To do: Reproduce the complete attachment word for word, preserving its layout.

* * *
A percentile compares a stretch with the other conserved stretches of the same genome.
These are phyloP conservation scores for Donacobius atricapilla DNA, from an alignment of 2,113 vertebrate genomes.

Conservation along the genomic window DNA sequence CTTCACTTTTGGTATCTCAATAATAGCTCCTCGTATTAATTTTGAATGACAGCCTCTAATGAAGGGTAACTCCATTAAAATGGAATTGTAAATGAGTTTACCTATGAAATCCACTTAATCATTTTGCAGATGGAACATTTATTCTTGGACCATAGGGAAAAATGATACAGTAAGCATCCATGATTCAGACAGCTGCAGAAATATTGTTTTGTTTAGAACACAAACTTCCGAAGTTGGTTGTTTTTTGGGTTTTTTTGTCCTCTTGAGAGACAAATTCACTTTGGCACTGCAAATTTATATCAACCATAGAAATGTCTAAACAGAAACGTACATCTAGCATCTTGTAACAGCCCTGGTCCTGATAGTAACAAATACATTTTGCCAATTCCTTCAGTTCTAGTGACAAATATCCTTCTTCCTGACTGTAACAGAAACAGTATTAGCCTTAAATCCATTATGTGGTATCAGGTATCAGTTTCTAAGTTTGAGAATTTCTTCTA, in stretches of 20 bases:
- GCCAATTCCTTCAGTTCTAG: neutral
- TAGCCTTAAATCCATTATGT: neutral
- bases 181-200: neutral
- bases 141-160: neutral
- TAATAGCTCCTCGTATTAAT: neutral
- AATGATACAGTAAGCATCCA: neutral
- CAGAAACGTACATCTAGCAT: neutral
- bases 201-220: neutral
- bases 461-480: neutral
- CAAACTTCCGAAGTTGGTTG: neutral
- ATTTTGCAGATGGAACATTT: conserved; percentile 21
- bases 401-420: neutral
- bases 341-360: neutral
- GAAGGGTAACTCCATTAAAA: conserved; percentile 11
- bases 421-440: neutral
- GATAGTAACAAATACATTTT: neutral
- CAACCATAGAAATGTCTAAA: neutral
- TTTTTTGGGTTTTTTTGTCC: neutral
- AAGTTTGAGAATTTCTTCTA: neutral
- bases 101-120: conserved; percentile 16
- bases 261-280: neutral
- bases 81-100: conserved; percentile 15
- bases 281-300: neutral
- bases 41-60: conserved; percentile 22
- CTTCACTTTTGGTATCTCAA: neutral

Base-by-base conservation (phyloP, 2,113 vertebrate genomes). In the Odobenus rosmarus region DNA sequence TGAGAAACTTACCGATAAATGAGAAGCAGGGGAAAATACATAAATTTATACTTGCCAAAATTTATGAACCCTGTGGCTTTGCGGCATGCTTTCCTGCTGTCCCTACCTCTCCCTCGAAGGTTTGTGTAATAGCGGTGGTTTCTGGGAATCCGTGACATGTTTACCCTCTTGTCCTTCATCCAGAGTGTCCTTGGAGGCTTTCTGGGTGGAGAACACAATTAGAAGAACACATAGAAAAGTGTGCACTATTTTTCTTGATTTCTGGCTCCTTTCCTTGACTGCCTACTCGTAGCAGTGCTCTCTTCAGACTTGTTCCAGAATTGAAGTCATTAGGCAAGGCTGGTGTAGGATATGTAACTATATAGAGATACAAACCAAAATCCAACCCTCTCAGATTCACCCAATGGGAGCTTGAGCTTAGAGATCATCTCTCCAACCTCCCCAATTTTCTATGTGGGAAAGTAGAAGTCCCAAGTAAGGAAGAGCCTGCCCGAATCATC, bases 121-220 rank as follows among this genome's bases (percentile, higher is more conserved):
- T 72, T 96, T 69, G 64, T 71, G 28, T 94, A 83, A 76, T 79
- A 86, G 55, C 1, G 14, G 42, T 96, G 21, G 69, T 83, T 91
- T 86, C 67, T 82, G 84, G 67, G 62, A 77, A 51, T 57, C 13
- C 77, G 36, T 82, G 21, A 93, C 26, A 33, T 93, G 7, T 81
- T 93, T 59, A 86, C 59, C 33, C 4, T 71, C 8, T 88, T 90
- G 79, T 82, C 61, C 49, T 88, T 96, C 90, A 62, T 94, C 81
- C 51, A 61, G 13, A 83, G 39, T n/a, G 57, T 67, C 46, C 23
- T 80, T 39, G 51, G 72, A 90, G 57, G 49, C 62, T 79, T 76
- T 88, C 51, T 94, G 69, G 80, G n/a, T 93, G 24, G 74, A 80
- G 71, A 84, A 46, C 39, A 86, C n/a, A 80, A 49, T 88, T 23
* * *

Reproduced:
A percentile compares a stretch with the other conserved stretches of the same genome.
These are phyloP conservation scores for Donacobius atricapilla DNA, from an alignment of 2,113 vertebrate genomes.

Conservation along the genomic window DNA sequence CTTCACTTTTGGTATCTCAATAATAGCTCCTCGTATTAATTTTGAATGACAGCCTCTAATGAAGGGTAACTCCATTAAAATGGAATTGTAAATGAGTTTACCTATGAAATCCACTTAATCATTTTGCAGATGGAACATTTATTCTTGGACCATAGGGAAAAATGATACAGTAAGCATCCATGATTCAGACAGCTGCAGAAATATTGTTTTGTTTAGAACACAAACTTCCGAAGTTGGTTGTTTTTTGGGTTTTTTTGTCCTCTTGAGAGACAAATTCACTTTGGCACTGCAAATTTATATCAACCATAGAAATGTCTAAACAGAAACGTACATCTAGCATCTTGTAACAGCCCTGGTCCTGATAGTAACAAATACATTTTGCCAATTCCTTCAGTTCTAGTGACAAATATCCTTCTTCCTGACTGTAACAGAAACAGTATTAGCCTTAAATCCATTATGTGGTATCAGGTATCAGTTTCTAAGTTTGAGAATTTCTTCTA, in stretches of 20 bases:
- GCCAATTCCTTCAGTTCTAG: neutral
- TAGCCTTAAATCCATTATGT: neutral
- bases 181-200: neutral
- bases 141-160: neutral
- TAATAGCTCCTCGTATTAAT: neutral
- AATGATACAGTAAGCATCCA: neutral
- CAGAAACGTACATCTAGCAT: neutral
- bases 201-220: neutral
- bases 461-480: neutral
- CAAACTTCCGAAGTTGGTTG: neutral
- ATTTTGCAGATGGAACATTT: conserved; percentile 21
- bases 401-420: neutral
- bases 341-360: neutral
- GAAGGGTAACTCCATTAAAA: conserved; percentile 11
- bases 421-440: neutral
- GATAGTAACAAATACATTTT: neutral
- CAACCATAGAAATGTCTAAA: neutral
- TTTTTTGGGTTTTTTTGTCC: neutral
- AAGTTTGAGAATTTCTTCTA: neutral
- bases 101-120: conserved; percentile 16
- bases 261-280: neutral
- bases 81-100: conserved; percentile 15
- bases 281-300: neutral
- bases 41-60: conserved; percentile 22
- CTTCACTTTTGGTATCTCAA: neutral

Base-by-base conservation (phyloP, 2,113 vertebrate genomes). In the Odobenus rosmarus region DNA sequence TGAGAAACTTACCGATAAATGAGAAGCAGGGGAAAATACATAAATTTATACTTGCCAAAATTTATGAACCCTGTGGCTTTGCGGCATGCTTTCCTGCTGTCCCTACCTCTCCCTCGAAGGTTTGTGTAATAGCGGTGGTTTCTGGGAATCCGTGACATGTTTACCCTCTTGTCCTTCATCCAGAGTGTCCTTGGAGGCTTTCTGGGTGGAGAACACAATTAGAAGAACACATAGAAAAGTGTGCACTATTTTTCTTGATTTCTGGCTCCTTTCCTTGACTGCCTACTCGTAGCAGTGCTCTCTTCAGACTTGTTCCAGAATTGAAGTCATTAGGCAAGGCTGGTGTAGGATATGTAACTATATAGAGATACAAACCAAAATCCAACCCTCTCAGATTCACCCAATGGGAGCTTGAGCTTAGAGATCATCTCTCCAACCTCCCCAATTTTCTATGTGGGAAAGTAGAAGTCCCAAGTAAGGAAGAGCCTGCCCGAATCATC, bases 121-220 rank as follows among this genome's bases (percentile, higher is more conserved):
- T 72, T 96, T 69, G 64, T 71, G 28, T 94, A 83, A 76, T 79
- A 86, G 55, C 1, G 14, G 42, T 96, G 21, G 69, T 83, T 91
- T 86, C 67, T 82, G 84, G 67, G 62, A 77, A 51, T 57, C 13
- C 77, G 36, T 82, G 21, A 93, C 26, A 33, T 93, G 7, T 81
- T 93, T 59, A 86, C 59, C 33, C 4, T 71, C 8, T 88, T 90
- G 79, T 82, C 61, C 49, T 88, T 96, C 90, A 62, T 94, C 81
- C 51, A 61, G 13, A 83, G 39, T n/a, G 57, T 67, C 46, C 23
- T 80, T 39, G 51, G 72, A 90, G 57, G 49, C 62, T 79, T 76
- T 88, C 51, T 94, G 69, G 80, G n/a, T 93, G 24, G 74, A 80
- G 71, A 84, A 46, C 39, A 86, C n/a, A 80, A 49, T 88, T 23